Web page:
Aims: Production and release of injectable drug solutions are highly regulated since the administration of injectables bypasses natural body barriers. The sterility test is the last opportunity of product quality assessment. However, sterility is currently assessed by visual inspection (VI) that is time consuming and somewhat subjective. Therefore, we assessed isothermal microcalorimetry (IMC) as a replacement for the VI of the filtration based state-of-the-art sterility control.
Methods and results: We used ATCC strains and house isolates to artificially contaminate frequently produced monoclonal antibodies (Avastin, Mabthera, Herceptin). After filtration, growth was assessed with IMC. Growth of all micro-organisms was reliably and reproducibly detected 4 days after inoculation, which was significantly faster than with VI.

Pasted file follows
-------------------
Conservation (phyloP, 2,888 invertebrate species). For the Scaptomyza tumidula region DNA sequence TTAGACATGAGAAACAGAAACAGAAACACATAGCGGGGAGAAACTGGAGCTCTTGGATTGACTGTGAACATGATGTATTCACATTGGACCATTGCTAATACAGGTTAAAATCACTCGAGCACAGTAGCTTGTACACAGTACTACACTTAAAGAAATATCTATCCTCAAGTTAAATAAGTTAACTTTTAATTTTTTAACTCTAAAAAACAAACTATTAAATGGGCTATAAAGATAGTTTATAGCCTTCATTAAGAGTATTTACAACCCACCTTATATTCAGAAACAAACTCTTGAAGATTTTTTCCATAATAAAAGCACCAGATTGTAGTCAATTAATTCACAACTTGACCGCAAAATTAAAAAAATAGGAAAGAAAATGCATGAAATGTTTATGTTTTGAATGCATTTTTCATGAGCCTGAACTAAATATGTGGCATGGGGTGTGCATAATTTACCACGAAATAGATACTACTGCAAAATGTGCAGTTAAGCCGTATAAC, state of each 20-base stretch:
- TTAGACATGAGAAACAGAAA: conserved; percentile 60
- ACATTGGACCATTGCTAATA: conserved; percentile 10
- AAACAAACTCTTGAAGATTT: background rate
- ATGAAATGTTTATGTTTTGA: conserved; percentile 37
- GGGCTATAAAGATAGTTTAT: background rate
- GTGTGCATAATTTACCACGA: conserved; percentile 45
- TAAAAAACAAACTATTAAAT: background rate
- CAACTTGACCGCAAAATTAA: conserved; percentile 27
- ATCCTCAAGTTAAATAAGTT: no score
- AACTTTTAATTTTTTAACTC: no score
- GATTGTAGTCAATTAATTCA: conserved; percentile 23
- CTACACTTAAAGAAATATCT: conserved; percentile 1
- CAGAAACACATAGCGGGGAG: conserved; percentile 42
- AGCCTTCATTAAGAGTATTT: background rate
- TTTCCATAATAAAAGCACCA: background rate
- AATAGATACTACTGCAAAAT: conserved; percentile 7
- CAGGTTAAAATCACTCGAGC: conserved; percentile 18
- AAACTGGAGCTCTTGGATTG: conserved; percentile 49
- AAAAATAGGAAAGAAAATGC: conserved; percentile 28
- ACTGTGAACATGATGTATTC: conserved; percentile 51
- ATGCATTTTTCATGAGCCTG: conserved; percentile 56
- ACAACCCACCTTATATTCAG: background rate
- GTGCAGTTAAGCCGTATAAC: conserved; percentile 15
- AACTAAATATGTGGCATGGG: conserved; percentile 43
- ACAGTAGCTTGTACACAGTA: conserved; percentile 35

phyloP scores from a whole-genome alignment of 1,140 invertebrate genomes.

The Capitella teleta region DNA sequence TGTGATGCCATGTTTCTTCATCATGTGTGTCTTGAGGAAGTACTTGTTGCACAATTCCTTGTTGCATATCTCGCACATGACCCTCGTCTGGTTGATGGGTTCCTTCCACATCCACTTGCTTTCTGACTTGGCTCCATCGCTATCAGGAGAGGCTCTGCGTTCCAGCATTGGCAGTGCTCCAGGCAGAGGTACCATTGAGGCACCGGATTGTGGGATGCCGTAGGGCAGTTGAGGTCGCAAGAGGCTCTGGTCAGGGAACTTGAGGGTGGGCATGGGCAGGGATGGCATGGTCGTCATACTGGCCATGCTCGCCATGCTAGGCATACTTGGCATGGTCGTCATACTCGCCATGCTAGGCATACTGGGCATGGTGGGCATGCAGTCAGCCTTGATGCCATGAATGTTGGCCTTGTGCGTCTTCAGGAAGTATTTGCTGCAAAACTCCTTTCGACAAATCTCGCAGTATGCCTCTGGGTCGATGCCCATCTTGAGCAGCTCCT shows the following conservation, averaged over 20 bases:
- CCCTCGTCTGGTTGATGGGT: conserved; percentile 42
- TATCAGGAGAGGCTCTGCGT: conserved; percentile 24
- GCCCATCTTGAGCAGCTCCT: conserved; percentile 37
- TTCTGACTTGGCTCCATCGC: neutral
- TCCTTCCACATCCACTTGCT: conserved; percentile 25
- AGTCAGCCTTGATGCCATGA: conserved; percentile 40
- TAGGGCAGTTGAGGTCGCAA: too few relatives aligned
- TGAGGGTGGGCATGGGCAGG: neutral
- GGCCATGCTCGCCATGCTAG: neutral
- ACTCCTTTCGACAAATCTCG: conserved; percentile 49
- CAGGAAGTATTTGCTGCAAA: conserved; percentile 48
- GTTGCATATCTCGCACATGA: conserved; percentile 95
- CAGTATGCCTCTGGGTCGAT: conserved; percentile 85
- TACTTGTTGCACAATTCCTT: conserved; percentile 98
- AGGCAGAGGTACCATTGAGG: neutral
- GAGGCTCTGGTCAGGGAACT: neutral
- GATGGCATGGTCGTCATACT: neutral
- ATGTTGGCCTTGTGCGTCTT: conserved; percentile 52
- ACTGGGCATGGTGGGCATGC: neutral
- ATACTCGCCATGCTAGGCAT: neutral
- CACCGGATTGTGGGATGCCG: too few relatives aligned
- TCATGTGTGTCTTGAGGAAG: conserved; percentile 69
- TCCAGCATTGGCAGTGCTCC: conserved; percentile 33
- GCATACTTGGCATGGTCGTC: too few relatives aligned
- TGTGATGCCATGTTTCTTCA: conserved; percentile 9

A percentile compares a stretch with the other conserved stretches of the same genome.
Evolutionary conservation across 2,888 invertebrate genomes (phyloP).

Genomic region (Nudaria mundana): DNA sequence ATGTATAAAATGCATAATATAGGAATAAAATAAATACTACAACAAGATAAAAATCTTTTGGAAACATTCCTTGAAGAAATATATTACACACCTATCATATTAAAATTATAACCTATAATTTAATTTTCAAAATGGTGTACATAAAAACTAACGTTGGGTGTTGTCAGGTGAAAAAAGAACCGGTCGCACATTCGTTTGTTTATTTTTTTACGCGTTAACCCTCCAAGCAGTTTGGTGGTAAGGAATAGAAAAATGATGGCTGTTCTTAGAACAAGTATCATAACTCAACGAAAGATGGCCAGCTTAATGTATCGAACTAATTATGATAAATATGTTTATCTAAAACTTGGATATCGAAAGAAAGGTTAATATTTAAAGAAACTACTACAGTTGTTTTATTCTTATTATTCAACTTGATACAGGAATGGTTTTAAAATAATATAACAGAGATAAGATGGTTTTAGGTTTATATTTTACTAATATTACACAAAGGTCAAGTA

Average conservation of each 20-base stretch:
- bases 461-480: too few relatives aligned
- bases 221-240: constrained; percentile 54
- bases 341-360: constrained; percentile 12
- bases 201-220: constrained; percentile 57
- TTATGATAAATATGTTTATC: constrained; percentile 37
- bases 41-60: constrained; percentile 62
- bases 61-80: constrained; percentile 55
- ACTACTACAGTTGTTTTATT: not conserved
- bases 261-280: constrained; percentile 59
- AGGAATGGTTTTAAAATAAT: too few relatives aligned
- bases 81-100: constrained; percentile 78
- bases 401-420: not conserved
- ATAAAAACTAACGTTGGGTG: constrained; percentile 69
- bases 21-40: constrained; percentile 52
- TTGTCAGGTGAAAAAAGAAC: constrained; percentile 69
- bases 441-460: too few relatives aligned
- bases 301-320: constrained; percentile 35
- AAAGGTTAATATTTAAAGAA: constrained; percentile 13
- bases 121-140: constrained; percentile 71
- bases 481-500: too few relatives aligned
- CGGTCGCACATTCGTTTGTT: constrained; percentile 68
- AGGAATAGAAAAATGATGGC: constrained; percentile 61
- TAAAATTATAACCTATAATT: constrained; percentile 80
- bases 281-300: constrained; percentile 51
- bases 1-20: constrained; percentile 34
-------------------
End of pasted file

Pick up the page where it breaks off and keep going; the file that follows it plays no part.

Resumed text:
Conclusions: The reliability and the sensitivity of IMC have a large potential to improve sterility controls. Further evaluation of this alternative method is therefore highly recommended.
Significance and impact of the study: Drug safety is of great concern for public health. Faster and safer drug production could be achieved using the technique described here. All the tests were performed with real manufactured drugs and complied with pharmaceutical standards. This suggests that drug sterility testing can be improved with potentially increased safety and cost reduction.
Keywords: bacteria; contamination; drug safety; isothermal microcalorimetry; public health.
© 2017 The Society for Applied Microbiology.